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Scalp Anesthesia


The scalp is an envelope of 5 separate soft tissue layers that combine to cover the skull. It stretches from the supraorbital margins on the anterior aspect to the external occipital protuberance of the posterior aspect of the skull. It contains a thick layer of skin (within which is contained hair and sebaceous glands), connective tissue, epicranial aponeurosis, loose areolar tissue, and the pericranium.

The skin, connective tissue, and aponeurosis are bound together in one single unit that slides atop the areolar tissue. The aponeurosis comprises the underside of the skin-connective tissue unit and serves as the insertion site for the muscles of the scalp. The pericranium is a thin fascial layer fixed to the outer portion of the skull. It is continuous with the endosteum of the skull bones, so subperiosteal hematomas typically take the shape of the skull bones underlying the bleeding.

A mnemonic device for remember these layers is as follows:

S – Skin

C – Connective tissue & cutaneous vessels & nerves.

A – Aponeurosis (epicranial aponeurosis)

L – Loose areolar tissue

P – Pericranium (periosteum of skull bones)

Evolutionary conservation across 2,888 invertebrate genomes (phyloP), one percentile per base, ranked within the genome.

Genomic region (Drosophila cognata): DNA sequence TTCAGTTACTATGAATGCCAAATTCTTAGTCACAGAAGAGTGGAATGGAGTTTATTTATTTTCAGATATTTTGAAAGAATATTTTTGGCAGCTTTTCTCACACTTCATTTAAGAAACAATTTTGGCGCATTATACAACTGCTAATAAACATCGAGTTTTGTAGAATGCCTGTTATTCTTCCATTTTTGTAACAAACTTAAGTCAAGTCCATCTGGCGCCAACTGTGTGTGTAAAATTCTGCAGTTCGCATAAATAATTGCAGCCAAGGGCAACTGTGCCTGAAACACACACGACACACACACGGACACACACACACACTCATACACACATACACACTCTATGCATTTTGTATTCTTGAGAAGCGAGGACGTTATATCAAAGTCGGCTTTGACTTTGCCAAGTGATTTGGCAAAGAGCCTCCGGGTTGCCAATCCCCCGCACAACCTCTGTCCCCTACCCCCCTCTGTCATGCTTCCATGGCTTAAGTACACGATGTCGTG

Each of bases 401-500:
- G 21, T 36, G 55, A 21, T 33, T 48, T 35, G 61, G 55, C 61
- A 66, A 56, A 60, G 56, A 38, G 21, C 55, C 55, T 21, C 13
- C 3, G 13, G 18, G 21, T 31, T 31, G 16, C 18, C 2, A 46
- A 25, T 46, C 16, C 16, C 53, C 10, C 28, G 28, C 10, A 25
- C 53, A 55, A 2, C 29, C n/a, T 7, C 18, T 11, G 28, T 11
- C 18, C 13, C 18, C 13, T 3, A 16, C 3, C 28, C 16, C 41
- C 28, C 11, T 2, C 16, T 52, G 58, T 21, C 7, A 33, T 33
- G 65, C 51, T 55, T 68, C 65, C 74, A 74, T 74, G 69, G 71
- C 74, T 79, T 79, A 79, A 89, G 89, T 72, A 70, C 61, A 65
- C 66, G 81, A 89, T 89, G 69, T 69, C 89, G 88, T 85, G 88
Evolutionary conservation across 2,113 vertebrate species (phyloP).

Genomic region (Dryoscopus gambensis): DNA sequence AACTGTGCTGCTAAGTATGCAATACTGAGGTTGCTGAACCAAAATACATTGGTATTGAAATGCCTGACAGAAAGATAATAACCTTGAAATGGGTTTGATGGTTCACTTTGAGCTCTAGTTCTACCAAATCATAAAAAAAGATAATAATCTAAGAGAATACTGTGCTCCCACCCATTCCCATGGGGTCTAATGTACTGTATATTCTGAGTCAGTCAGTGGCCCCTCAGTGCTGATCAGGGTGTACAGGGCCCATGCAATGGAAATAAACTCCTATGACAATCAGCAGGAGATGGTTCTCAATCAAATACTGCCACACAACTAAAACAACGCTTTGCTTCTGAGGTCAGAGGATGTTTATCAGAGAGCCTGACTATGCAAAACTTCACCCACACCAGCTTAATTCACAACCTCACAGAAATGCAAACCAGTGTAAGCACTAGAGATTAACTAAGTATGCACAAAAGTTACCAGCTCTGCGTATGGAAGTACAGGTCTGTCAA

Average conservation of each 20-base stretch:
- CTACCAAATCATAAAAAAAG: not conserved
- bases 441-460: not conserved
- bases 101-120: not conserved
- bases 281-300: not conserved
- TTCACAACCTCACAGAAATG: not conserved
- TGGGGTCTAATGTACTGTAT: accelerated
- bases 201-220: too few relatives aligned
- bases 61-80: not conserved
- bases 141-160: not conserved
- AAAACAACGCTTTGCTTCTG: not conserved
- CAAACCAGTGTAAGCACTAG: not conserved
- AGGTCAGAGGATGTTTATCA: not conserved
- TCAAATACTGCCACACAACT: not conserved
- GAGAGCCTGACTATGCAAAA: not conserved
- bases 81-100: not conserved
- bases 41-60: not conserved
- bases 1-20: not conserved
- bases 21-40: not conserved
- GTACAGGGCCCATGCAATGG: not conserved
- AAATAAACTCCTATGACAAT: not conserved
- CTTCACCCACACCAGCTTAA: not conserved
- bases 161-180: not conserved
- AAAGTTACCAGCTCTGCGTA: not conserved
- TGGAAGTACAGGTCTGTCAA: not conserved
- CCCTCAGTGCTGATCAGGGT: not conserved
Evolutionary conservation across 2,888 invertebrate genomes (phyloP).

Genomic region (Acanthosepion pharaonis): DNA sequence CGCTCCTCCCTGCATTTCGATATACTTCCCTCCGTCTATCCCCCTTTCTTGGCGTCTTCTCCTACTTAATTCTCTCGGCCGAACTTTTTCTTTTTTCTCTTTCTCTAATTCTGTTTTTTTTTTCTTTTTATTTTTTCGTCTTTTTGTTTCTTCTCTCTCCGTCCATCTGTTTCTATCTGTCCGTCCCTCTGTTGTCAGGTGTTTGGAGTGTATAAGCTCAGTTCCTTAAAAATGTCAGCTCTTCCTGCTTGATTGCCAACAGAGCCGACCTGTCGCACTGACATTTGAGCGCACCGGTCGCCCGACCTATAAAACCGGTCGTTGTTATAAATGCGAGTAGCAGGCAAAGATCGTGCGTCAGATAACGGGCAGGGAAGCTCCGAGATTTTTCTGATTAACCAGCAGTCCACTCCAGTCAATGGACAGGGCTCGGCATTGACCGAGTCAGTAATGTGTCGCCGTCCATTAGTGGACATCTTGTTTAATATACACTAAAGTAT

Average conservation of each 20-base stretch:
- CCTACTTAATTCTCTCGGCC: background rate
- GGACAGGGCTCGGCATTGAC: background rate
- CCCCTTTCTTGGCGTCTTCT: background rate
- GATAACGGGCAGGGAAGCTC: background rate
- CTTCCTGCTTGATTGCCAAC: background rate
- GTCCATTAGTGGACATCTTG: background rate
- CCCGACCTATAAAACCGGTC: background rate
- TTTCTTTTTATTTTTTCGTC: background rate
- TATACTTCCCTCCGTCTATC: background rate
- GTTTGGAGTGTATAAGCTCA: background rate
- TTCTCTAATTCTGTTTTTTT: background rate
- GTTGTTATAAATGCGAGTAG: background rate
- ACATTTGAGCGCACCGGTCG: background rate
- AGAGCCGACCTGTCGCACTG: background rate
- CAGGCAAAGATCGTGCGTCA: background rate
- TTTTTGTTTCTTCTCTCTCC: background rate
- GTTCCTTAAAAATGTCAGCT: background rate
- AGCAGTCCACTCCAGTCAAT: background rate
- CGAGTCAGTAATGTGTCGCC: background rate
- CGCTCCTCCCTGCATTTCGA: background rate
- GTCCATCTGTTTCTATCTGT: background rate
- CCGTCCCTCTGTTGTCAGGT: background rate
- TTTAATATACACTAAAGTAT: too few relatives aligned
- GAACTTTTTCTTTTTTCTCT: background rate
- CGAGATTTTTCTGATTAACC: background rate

An image depicting scalp anatomy can be seen below.

Scalp anatomy.

Scalp anatomy.

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Blood supply to the scalp comes from both the internal and external carotid arteries, and these arterioles anastomose randomly along the connective tissue plane of the scalp. Because these vessels are contained within the connective tissue, compromise of the vessels that would typically lead to vasospasm elsewhere in the body is prevented by the rigid tissue, leading to the classical large volume bleeding associated with scalp lacerations.

Nerve supply of the scalp comes from the fifth cranial nerve (trigeminal), as well as the cervical plexus. The forehead is innervated by branches of the V1 division, specifically the supraorbital and supratrochlear nerves. The vertex and lateral region of the scalp receives its nerve supply from the V2 and V3 divisions (zygomaticotemporal, and temporomandibular and auriculotemporal nerves, respectively). The posterior scalp sensation is supplied by the greater auricular and occipital nerves. All of these nerves become superficial (and accessible to anesthetic access) above an imaginary line drawn from the occipital protuberance to the eyebrows, passing along the upper border of the ear. In the scalp, the nerves travel between the connective tissue and aponeurosis.

See Scalp Anatomy for more information.

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